September 11: An American Crisis and a Global Opportunity

I boarded a Red Cross bus on the afternoon of September 11 as part of an emergency assistance team from my medical college in Westchester County, New York, 35 miles north of where the buildings of the World Trade Center had stood a few hours before.

The news began to pour in – many thousands of people injured, large numbers feared lost – during a short series of events that had turned a beautiful Tuesday morning along the Eastern seaboard into a scene of epic disaster. Knowing that the hospitals served by our college would be placed on high alert, my first thought was how to be of help, and at the same time, how to stay out of the way.

It was not long before the first helicopter arrived at the medical center located across the street from my office, transporting burn victims for treatment. As the day continued, news began to circulate that the Red Cross was providing a bus to transfer "excess" personnel into the city, a category which described me perfectly, as my work thus far had been limited to carrying supplies from one hospital floor to the next. As all roads into the city had been blocked and train services halted, this seemed an opportunity to be of help where help was really needed, and so I went to the appointed place to scratch my name on the volunteer list.

Ground Zero

By this process I found myself on the Red Cross bus seated next to a young intern, Miri, whose first comment was: "I came to the US to learn American medicine, but I think we are getting ready to see more than I bargained for." Although an American citizen by birth, Miri was born in Lebanon of Arab descent and had attended the American University of Beirut. I soon learned that since entering medical school in 1996, she had returned to Lebanon twice to work in Palestinian refugee camps near the Israeli border as a healthcare volunteer. It was there that she met her fianc‚, Michael, now a radiology hospital resident. She said this would not be the first time either of them had seen the effects of war.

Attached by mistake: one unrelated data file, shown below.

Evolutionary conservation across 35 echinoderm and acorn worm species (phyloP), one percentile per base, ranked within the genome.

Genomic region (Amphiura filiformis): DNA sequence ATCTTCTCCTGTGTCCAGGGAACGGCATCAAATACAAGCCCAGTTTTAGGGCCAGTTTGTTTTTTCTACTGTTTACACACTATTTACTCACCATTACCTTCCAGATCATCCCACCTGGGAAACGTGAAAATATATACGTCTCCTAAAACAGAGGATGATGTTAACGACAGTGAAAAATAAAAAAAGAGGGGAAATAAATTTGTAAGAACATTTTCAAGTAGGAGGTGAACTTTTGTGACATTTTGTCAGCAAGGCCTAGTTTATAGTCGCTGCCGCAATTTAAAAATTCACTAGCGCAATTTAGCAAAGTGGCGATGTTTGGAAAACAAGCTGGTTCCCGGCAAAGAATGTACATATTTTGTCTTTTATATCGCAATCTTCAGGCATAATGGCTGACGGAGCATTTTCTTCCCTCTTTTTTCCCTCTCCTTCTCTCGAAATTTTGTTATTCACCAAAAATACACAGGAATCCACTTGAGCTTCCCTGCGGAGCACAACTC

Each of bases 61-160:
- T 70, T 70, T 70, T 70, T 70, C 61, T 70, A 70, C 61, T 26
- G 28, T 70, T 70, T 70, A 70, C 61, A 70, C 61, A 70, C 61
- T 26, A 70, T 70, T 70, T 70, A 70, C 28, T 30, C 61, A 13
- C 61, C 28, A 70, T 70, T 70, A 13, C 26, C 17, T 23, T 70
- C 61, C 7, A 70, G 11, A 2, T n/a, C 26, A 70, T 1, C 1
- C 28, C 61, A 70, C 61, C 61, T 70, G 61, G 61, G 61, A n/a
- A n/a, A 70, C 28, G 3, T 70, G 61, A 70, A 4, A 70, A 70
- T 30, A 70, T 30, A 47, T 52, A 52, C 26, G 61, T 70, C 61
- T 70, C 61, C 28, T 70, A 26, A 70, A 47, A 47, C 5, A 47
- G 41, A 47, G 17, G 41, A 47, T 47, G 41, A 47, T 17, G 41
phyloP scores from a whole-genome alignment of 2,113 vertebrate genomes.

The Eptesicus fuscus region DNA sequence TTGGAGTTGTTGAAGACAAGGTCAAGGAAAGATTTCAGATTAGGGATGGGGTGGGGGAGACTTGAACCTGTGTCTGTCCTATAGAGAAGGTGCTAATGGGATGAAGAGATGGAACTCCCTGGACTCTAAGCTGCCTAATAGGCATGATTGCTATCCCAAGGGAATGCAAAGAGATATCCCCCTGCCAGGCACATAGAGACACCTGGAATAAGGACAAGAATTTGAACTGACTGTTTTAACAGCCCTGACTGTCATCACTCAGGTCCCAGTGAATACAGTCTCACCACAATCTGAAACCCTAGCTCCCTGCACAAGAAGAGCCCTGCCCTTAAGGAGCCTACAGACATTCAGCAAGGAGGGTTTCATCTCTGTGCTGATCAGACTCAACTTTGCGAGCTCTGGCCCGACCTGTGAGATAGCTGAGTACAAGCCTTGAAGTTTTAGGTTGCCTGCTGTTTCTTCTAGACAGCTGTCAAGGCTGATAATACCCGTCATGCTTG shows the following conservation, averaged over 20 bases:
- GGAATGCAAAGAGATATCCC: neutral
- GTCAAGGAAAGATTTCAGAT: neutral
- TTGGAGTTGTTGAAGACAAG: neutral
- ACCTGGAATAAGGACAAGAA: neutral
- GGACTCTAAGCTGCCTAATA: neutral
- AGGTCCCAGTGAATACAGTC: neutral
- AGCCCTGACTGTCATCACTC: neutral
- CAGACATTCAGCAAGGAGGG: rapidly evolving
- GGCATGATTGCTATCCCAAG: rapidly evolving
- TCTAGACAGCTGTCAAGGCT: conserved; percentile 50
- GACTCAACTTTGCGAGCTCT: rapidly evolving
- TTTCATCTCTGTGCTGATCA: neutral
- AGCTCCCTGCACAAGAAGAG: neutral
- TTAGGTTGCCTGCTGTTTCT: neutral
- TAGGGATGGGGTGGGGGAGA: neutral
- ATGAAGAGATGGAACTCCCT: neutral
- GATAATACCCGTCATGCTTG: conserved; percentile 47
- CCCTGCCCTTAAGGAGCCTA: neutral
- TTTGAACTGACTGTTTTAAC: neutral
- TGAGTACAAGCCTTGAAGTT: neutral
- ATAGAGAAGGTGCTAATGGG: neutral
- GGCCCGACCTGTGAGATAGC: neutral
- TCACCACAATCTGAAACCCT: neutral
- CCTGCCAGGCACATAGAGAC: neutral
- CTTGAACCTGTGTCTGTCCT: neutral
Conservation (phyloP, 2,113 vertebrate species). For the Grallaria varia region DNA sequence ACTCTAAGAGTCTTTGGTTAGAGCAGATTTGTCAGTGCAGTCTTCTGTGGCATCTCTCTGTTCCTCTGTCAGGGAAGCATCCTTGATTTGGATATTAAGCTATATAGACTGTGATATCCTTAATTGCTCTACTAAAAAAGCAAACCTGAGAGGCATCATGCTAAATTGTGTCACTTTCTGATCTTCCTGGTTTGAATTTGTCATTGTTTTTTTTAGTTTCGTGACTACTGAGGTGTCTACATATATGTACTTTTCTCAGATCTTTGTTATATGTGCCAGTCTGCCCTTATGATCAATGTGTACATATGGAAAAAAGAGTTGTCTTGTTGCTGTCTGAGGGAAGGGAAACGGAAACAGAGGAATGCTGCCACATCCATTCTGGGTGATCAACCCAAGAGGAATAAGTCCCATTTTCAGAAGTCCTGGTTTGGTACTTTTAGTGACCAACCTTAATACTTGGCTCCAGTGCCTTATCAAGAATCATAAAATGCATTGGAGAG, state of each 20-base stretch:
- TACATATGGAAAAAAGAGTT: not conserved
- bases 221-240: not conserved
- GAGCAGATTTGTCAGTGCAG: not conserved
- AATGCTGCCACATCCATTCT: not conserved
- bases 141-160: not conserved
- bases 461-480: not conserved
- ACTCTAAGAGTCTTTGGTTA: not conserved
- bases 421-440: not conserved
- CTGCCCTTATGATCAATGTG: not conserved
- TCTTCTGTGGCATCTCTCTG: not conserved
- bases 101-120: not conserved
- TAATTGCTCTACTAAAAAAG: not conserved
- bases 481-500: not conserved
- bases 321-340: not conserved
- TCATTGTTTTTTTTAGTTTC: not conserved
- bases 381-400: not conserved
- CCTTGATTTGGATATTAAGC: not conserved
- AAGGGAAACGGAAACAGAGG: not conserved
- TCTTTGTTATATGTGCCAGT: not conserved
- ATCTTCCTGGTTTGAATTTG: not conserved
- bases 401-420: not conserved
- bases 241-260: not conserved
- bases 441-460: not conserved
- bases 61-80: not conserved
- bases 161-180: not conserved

As I had been near that same border area some 17 years ago, we spoke of the plight of the people there, which unfortunately has not changed much since then: the lingering poverty and hopelessness that is a daily way of life, along with fear of being caught in military crossfire.

By United Nations count, there are 360,000 Palestinians in Lebanon, nearly all of whom continue to live in the squalor of refugee camps. For more than half a century, they have been caught between Lebanon, which does not want them, and Israel, which refuses to allow their return. Unfortunately, theirs is one of many desperate situations in the Middle East among chronically poor and displaced people, including 1.2 million Palestinians living in 59 refugee camps, and 2.3 million displaced elsewhere in that region.

As the bus made its way along the west side highway beside the Hudson River, the growing plume of smoke signaled the magnitude of what lay ahead. Crossing through Chelsea and along the edge of Greenwich Village, we soon went from the recognizable to the unrecognizable as we moved closer to Ground Zero. But our focus was not upon the staggering scene of burned-out buildings and ash-covered existence, but on aiding the rescue effort, and saving human lives. When we arrived and took our stations, we were told that the rescue was proving unproductive, which was very bad news. The rest of that tragic story is well known by now.

From Whither to Why

Medicine teaches that there are two autonomous reactions when any organism, single cell to hominid, is attacked: protection and assault. This was an attack upon America, my home, and feelings ran deep. But our team knew that is was crucial to focus on the tasks at hand, and not on the many emotions, sounds, unrelenting odors, and chaotic sights that competed for our attention at this unforgettable scene. As we moved from the periphery of this event into the direct experience of it, questions of "who is responsible" and "from where" were replaced by "why." Why would anyone commit this deed?

The American flag flew broadly at the impact sight, and my heart, as it always does, responded spontaneously to the sight of that banner and the symbolism "for which it stands," but the situation at Ground Zero represented far more than nation USA. The people helping and the people being helped were from many backgrounds and nationalities. No one cared during this melting-pot moment where you were from or what you believed or in what year your ancestors traveled to these shores. Goals and the value of life, all human life, were shared – and all hands were needed. This was clearly a human tragedy, signaling that something is clearly wrong within the human family.

As I worked alongside Miri and the others in our team to provide assistance to those with lung and eye distress and to those in need of minor bandaging (mostly rescue workers by this stage), I continued to think about earlier conversation on the bus. The scenes of the Lebanese refugee camps Miri described no longer seemed so far away.